BlackBerry has launched a cloud-based static binary code scanning solution, Jarvis, designed to speed up the task of identifying vulnerabilities in automotive software. The company is now trialling the solution with several car makers.
“In our independent study, Jarvis delivered excellent efficiencies in time-to-market, significantly reducing the time to security-assess code from 30 days to seven minutes,” said Dr Ralf Speth, CEO of Jaguar Land Rover.
“Connected and autonomous vehicles require some of the most complex software ever developed, creating a significant challenge for auto makers who must ensure the code complies with industry- and manufacturer-specific standards while simultaneously battle-hardening a very large and tempting attack surface for cybercriminals,” said John Chen, executive chairman and CEO, BlackBerry.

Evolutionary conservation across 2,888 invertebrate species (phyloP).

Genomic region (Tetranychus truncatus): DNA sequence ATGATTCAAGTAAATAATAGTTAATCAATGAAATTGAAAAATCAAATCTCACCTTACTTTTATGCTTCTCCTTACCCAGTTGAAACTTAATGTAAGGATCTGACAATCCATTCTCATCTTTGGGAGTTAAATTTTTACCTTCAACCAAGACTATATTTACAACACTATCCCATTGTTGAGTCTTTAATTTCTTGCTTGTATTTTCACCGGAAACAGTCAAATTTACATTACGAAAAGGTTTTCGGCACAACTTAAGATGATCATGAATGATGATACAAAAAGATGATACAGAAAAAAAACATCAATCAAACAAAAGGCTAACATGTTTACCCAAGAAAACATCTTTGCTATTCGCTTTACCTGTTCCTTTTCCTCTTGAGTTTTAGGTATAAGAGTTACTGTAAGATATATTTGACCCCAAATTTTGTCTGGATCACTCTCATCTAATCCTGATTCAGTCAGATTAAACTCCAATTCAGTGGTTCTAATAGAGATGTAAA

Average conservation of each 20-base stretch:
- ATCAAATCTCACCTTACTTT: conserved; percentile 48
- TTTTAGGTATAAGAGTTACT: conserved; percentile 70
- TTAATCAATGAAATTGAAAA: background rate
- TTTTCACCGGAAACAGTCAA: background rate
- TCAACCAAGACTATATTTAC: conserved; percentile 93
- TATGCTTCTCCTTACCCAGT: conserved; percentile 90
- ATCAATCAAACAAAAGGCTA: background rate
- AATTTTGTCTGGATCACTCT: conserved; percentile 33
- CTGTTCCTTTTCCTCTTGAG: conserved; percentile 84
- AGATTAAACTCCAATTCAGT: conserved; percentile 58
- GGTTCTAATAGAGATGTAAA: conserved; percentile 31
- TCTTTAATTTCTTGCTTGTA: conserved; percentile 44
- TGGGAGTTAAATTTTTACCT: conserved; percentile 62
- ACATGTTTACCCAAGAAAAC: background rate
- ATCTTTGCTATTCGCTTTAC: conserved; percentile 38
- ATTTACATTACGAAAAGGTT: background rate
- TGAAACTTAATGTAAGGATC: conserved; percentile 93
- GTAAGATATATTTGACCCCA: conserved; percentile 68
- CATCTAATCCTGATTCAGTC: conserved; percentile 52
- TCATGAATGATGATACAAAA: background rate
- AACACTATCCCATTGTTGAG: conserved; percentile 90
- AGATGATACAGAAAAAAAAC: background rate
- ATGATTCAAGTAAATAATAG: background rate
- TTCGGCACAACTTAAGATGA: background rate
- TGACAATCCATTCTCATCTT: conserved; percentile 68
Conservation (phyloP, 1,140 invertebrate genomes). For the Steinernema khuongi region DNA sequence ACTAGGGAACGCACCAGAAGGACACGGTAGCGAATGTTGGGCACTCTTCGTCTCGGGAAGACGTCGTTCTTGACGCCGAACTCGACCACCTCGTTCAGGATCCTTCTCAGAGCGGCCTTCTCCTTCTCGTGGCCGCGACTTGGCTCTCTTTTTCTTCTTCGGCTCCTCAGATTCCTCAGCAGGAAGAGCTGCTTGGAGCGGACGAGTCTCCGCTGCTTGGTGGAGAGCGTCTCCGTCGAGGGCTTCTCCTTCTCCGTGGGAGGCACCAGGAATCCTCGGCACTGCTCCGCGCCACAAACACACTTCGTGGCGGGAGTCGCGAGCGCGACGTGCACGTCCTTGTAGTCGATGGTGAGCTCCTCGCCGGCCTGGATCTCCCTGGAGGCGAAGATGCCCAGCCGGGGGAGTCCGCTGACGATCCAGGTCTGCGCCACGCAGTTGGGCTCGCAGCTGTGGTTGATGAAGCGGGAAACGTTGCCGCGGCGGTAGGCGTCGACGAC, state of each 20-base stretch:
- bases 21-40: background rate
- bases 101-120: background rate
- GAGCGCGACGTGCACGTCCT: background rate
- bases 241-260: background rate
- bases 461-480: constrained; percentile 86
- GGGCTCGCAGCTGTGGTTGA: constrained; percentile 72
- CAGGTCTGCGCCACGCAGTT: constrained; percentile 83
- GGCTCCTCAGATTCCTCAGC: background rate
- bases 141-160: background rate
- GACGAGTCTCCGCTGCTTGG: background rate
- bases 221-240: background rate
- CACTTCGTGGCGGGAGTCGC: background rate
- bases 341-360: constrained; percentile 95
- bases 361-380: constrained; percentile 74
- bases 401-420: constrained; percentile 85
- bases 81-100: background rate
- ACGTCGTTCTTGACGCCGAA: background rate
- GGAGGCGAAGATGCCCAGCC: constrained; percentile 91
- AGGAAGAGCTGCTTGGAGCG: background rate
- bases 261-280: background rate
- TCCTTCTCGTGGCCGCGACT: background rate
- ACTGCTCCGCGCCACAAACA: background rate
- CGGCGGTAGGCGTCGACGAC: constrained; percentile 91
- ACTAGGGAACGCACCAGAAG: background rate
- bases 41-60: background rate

Exacerbating the challenge for OEMs is the fact that vehicles use hundreds of software components, many of which are written by an expansive network of third-party suppliers spread across several tiers.
“Jarvis is a game-changer for OEMs because for the first time they have a complete, consistent and near-real-time view into the security posture of a vehicle’s entire code base along with the insights and deep learning needed to predict and fix vulnerabilities, ensure compliance and remain a step ahead of bad actors,” said Chen.
Offered on a pay-as-you-go basis, Jarvis is customised for each OEM and its software supply chain. Once initiated, auto makers have online access to Jarvis and can scan any number of binary files at every stage of software development. This includes the capability to evaluate new software under consideration as well as software already in production. Once scanned, development teams have immediate access to the results.